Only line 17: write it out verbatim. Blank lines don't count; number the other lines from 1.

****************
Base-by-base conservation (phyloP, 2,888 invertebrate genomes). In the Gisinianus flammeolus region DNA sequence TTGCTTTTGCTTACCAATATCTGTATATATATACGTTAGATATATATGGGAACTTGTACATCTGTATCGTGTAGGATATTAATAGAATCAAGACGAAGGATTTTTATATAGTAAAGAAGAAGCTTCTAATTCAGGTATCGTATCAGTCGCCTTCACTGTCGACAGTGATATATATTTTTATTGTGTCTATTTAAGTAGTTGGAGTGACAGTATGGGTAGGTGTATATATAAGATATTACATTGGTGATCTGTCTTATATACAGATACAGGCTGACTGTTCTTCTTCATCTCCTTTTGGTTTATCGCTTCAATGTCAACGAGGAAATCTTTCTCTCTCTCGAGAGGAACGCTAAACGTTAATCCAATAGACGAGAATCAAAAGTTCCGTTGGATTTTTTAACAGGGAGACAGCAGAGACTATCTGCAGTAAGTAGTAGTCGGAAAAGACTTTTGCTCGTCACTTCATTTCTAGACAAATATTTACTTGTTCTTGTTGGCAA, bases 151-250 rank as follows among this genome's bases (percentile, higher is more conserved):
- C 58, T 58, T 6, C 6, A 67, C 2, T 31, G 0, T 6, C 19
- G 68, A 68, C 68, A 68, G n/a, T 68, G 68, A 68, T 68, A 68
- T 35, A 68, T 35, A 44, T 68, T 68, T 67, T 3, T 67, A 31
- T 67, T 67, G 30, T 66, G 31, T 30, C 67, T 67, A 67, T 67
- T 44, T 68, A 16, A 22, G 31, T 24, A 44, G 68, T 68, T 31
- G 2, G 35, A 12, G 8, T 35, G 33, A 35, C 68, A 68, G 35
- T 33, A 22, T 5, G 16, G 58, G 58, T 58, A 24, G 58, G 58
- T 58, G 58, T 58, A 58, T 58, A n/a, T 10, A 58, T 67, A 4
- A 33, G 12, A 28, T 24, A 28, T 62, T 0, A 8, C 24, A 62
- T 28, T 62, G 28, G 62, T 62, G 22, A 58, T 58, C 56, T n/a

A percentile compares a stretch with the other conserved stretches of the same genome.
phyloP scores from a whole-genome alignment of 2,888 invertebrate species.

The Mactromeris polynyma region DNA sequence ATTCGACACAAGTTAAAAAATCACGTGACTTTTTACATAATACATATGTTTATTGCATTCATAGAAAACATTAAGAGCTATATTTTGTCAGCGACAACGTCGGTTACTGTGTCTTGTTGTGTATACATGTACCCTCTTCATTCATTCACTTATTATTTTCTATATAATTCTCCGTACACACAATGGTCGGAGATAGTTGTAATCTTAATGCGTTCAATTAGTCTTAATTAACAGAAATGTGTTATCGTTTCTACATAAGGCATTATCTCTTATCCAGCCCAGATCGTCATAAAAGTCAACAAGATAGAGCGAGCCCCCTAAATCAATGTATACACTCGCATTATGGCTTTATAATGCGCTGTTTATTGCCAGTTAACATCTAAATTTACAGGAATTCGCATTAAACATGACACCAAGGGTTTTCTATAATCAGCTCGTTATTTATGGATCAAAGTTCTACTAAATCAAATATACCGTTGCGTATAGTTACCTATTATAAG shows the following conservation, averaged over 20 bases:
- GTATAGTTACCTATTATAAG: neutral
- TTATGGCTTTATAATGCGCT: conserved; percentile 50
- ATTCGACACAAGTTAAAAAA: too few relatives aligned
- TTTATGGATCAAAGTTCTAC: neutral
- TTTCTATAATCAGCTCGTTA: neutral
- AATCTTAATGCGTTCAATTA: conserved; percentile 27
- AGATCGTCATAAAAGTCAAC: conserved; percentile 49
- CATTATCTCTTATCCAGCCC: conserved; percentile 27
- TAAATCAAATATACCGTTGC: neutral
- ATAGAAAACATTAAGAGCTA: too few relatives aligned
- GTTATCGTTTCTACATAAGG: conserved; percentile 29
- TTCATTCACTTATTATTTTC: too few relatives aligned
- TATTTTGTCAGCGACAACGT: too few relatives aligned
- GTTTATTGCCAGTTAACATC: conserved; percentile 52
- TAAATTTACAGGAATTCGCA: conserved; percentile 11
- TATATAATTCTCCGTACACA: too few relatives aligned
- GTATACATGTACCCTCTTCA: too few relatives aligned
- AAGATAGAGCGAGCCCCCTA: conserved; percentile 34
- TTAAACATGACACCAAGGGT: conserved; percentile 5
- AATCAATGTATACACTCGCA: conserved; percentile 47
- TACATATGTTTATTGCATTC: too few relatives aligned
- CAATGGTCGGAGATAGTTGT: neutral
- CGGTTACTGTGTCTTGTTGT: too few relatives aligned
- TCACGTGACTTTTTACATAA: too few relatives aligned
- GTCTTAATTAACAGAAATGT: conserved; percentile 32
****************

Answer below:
- ATTCGACACAAGTTAAAAAA: too few relatives aligned